Court order, challenges to vote totals complicate finalizing election results
Posted November 17, 2016
Raleigh, N.C. — Friday is supposed to be the day when counties across North Carolina certify their vote totals from last week's elections, but that is becoming increasingly unlikely to occur.
Voters in dozens of counties have filed protests over the results, and a federal court order concerning voters whose registrations were handled improperly by the state Division of Motor Vehicles in recent years could delay the counting of provisional ballots in numerous counties.
U.S. District Judge Loretta Biggs last month said people whose registrations weren't turned over to elections officials in a timely manner by DMV should be allowed to cast provisional ballots, and those ballots would be counted once DMV records showed that they had indeed tried to register to vote or update their registrations through the agency. State Board of Elections officials told county elections staffers Wednesday to wait for a list of affected voters from DMV before counting those provisional ballots.
"It’s quite possible that many of the counties will extend their canvasses," state board spokesman Patrick Gannon said, referring to the process of certifying election results.
The Wake County Board of Elections was meeting Thursday to discuss and vote on whether to approve 6,798 provisional ballots, then count the approved ballots and more than 3,000 approved absentee ballots.
"I think that every vote is always very important," said Ellis Boyle, chairman of the Wake County board. "We take our jobs very seriously and try to count every vote every time. Is it important this time? Sure, but it's important every time, and we always take that responsibility very seriously."
The outcome of these post-Election Day efforts could affect the results of a number of close races across North Carolina. For example, fewer than 1,000 votes currently separate the candidates in three state legislative races in Wake County.
On the state level, Republican Gov. Pat McCrory hopes to pick up enough support in the final ballots to overtake Democratic Attorney General Roy Cooper, who leads McCrory by about 5,000 votes statewide. Chuck Stuber, the Republican candidate for state auditor, said he plans to call for a recount in his race against Democratic State Auditor Beth Wood because of questions over vote totals.
The McCrory campaign has alleged a voting fraud scheme involving mail-in absentee ballots, saying voters in a dozen counties – Bladen, Durham, Edgecombe, Franklin, Guilford, Halifax, Nash, Northampton, Robeson, Vance, Wake and Warren counties – have filed protests and are seeking investigations that could invalidate ballots.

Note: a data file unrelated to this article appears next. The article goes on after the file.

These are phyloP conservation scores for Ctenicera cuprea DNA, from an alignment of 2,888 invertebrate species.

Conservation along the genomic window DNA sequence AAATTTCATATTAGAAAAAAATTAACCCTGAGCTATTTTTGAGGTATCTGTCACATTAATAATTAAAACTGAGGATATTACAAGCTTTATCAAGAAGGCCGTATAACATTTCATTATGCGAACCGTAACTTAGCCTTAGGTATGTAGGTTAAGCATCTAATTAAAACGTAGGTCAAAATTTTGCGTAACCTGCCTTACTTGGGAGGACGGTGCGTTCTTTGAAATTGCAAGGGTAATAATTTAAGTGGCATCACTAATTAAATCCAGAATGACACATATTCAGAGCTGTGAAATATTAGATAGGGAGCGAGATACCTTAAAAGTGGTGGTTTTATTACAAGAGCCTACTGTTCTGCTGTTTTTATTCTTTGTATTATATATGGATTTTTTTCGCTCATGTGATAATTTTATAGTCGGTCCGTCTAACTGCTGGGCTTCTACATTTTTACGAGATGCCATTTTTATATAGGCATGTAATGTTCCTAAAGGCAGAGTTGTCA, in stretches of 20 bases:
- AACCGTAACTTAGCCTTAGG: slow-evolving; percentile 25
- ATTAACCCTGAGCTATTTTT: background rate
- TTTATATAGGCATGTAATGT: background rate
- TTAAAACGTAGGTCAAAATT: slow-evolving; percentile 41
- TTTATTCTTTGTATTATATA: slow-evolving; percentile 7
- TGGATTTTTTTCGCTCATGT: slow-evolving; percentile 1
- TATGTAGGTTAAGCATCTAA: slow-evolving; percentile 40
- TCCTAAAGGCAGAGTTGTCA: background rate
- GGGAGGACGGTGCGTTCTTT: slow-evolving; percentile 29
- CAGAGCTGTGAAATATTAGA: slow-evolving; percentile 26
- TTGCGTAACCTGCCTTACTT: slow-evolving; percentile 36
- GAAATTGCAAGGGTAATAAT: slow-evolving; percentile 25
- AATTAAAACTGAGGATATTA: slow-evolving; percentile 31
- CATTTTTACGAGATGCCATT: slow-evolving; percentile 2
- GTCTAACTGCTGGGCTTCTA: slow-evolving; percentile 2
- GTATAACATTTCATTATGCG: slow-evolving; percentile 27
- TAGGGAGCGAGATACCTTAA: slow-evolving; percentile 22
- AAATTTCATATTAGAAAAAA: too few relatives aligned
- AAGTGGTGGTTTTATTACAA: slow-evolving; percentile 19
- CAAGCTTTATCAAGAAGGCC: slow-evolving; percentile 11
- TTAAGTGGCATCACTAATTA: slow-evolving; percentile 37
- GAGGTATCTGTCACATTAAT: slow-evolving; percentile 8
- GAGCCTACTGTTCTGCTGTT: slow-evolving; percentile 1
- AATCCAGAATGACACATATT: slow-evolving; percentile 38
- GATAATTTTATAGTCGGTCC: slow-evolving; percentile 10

The State Board of Elections is investigating "irregularities" with Bladen County absentee ballots, where volunteers might have helped people fill out ballots without disclosing that they did so, which state law requires. None of the other county elections boards has referred a protest to the state for review.
"We intend to make sure that every vote is properly counted and voter fraud concerns are addressed before making presumptuous statements about the results of an election that hasn't been decided," McCrory campaign spokesman Ricky Diaz said.
Late Thursday, the campaign said voters in 50 counties are filing protests alleging that convicted felons voted, other ballots were cast in the names of dead people and some voters cast multiple ballots.
In Wake County, for example, 27 early voters have been challenged. The county board will examine the challenges Friday, but Boyle appeared skeptical about the allegations Thursday.
Cooper's campaign called the fraud allegations unfounded and shameful.
"This is the worst kind of misinformation campaign meant to undermine the results of an election the governor has lost," campaign spokesman Ford Porter said.
A group that works with low-income people said the GOP challenges are racially motivated.
"What is happening is a deliberate and precise attack aimed at undermining the votes of African-American North Carolinians," Melvin Montford, executive director of the North Carolina A. Philip Randolph Institute, said in a statement. "The election challenges that have been filed are in areas where we have strong African-American political organizations. Calling these votes into question is an obvious effort to cast doubt on election results with no good reason to do so and disenfranchise black voters."
The Durham County Board of Elections already plans to meet Friday to hear evidence on a separate protest the accuracy of manual vote counts that were submitted on Election Night because of technical problems with data cards in several voting machines.